A “CHARITY champion” who has devoted 45 years of his life to a Capital-based good cause has been honoured for his efforts by the city.
Stephen Seaman was presented with the Sir William Y Darling Bequest for Good Citizenship by Lord Provost Donald Wilson during a reception held in the City Chambers yesterday.
Mr Seaman was praised for his dedication to the Life-Care (Edinburgh) organisation, which provides services to support the wellbeing and independence of older people in the Capital, including those with dementia and people who are housebound.
He followed in the footsteps of cancer fundraiser Lynne McNicoll, who received the bequest last year.
Mr Seaman said: “I am delighted to be recognised with the Sir William Y Darling Bequest for Good Citizenship.
“I welcome the recognition of all the work that goes on behind the scenes in charities such as LifeCare by our volunteers, including our board of trustees.
“It is especially welcome as LifeCare enters its 75th anniversary in 2016.”
A successful solicitor in Edinburgh, Mr Seaman was originally sought out in 1970 to revise LifeCare’s constitution.
In 1974, he became the charity’s honorary treasurer and continued in this position for 28 years.
He continued to provide perspective on the organisation’s development as a trustee and director when it adopted business status in the early 2000s, but recently stepped down from his role, leaving behind his vision for LifeCare in the hands of chief executive Su Millar.
The Lord Provost said Mr Seaman was a fitting recipient of the prestigious honour.
He said: “This is a well deserved recognition and I am amazed by the valuable time, patience, hard work and commitment Stephen has given back to the community through his work with LifeCare.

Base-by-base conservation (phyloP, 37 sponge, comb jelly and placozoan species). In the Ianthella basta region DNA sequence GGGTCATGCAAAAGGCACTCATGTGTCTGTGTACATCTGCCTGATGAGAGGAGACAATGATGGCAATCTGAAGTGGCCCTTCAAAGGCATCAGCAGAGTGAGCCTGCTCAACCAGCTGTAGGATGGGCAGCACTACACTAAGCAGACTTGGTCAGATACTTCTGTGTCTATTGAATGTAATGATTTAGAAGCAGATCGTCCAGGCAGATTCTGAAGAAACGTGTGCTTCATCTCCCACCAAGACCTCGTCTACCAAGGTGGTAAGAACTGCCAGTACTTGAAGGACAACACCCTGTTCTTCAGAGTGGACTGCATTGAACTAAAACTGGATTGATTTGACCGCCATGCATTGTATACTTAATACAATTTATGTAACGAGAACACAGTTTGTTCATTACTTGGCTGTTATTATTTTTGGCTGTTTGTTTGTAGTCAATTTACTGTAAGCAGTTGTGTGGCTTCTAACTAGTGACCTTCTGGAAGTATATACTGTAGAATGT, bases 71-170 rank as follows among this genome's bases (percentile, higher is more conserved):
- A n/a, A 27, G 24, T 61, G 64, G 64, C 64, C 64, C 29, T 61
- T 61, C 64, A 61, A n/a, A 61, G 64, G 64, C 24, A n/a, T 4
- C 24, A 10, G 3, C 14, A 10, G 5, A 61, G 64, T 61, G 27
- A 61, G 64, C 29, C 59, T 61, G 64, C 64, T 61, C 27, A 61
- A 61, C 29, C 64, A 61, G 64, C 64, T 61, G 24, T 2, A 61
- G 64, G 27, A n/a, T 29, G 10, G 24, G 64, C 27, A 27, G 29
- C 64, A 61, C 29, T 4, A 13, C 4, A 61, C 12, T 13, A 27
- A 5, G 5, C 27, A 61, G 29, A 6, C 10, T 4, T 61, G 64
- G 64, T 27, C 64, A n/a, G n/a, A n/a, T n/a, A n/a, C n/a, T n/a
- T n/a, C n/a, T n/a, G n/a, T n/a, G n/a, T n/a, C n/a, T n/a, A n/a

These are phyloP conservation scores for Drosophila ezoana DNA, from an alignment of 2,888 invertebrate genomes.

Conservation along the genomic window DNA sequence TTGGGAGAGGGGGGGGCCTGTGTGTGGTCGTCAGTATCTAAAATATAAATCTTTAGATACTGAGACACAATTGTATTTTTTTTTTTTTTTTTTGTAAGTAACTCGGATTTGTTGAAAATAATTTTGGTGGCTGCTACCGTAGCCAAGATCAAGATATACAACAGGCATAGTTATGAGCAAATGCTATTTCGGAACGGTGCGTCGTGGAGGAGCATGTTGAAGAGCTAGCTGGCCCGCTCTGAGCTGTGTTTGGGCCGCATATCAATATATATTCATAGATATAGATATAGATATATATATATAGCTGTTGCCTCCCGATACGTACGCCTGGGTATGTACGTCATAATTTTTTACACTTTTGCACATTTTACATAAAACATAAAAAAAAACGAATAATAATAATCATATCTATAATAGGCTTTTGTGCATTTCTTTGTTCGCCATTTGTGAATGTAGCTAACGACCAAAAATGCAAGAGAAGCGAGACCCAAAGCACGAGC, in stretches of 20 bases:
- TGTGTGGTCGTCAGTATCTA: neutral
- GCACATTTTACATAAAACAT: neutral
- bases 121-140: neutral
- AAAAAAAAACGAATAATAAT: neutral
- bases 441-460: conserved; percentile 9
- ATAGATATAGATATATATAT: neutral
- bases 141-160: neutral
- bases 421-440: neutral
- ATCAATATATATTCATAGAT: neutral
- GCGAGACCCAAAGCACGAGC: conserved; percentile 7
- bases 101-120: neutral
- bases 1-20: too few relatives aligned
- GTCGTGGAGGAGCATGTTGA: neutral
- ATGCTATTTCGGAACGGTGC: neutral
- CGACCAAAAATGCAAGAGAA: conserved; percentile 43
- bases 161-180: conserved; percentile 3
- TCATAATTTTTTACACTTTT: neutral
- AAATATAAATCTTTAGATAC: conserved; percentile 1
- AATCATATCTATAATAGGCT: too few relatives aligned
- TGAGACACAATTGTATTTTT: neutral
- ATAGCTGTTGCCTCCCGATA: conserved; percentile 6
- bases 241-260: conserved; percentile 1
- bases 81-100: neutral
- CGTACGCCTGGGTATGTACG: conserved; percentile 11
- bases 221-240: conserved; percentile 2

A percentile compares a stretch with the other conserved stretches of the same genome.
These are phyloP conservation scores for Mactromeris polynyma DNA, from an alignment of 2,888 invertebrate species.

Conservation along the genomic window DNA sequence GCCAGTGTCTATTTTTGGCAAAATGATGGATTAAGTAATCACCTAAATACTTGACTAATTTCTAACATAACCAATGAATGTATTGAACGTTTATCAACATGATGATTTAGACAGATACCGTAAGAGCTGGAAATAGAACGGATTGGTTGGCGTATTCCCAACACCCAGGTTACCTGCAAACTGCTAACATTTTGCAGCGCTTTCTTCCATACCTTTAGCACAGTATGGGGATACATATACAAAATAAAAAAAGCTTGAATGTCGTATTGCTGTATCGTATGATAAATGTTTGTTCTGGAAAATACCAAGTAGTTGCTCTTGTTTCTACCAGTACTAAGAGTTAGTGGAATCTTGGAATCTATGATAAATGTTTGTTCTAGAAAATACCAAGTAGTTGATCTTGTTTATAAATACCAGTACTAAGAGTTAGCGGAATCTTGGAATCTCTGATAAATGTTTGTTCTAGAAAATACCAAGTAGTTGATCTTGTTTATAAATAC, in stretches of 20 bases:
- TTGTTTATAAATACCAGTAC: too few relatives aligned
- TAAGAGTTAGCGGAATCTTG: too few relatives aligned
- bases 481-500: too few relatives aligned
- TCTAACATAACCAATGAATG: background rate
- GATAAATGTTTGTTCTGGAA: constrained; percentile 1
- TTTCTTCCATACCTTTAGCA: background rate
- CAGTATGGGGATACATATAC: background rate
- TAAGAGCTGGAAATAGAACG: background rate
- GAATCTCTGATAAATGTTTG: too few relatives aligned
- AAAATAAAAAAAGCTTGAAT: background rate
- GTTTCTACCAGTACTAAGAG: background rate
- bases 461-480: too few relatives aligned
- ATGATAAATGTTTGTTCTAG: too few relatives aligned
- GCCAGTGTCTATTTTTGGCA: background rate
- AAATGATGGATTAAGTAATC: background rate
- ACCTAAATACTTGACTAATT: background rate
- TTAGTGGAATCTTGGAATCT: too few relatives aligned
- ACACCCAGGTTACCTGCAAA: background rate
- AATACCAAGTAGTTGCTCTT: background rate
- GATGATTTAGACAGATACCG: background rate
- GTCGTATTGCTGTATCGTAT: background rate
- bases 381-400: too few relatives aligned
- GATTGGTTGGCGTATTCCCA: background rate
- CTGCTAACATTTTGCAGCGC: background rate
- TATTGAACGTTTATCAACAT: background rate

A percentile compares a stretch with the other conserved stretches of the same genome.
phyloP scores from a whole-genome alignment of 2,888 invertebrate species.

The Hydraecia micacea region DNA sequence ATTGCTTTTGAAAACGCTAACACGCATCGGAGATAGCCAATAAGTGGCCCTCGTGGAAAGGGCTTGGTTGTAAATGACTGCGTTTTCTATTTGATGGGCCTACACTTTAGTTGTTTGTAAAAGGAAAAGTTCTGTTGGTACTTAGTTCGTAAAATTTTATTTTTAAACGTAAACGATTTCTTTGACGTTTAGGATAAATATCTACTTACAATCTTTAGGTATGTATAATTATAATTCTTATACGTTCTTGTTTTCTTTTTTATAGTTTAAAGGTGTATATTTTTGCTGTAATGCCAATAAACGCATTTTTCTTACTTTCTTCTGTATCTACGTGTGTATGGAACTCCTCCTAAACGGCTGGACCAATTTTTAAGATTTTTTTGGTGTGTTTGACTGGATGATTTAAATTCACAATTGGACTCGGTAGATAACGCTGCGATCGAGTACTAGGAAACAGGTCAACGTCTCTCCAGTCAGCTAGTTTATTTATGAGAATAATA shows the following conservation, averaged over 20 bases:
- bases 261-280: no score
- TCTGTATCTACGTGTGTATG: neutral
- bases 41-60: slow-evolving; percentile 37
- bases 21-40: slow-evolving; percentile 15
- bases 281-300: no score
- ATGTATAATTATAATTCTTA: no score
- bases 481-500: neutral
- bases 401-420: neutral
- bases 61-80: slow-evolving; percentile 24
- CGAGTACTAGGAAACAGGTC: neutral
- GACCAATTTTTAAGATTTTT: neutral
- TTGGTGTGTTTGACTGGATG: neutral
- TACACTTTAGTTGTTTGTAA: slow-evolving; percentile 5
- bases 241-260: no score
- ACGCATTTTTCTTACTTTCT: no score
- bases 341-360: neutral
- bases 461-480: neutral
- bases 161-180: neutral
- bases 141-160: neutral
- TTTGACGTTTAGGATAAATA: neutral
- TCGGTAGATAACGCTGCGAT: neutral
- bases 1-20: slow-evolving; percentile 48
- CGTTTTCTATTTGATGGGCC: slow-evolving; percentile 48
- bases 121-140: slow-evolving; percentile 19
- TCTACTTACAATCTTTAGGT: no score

“Mr Seaman has been described by many over the years as a still, quiet voice of reason for the organisation.
“His nomination is testament to his perseverance and character, and the award is presented with gratitude for what he has done for the citizens of the city.”
The award, which is made annually to a citizen or citizens who, in the opinion of the city council, “has or have done most for the city’s honour and welfare”, was instituted by the will of the late Sir William Y Darling, Lord Provost of Edinburgh from 1941-44.
Ms Millar said: “We could not have achieved everything we have without him. With his solicitor’s background he was able to give very wise and sound advice.
“His legacy with LifeCare is as a very sensible, straightforward, down-to-earth ambassador to the organisation.”
LifeCare Edinburgh, now based in Cheyne Street, Stockbridge, originally began as The Edinburgh Old People’s Council in the autumn of 1941.
The purpose of the organisation was to look after the welfare of older people across the city, and to enable them to pursue a fuller share in community life.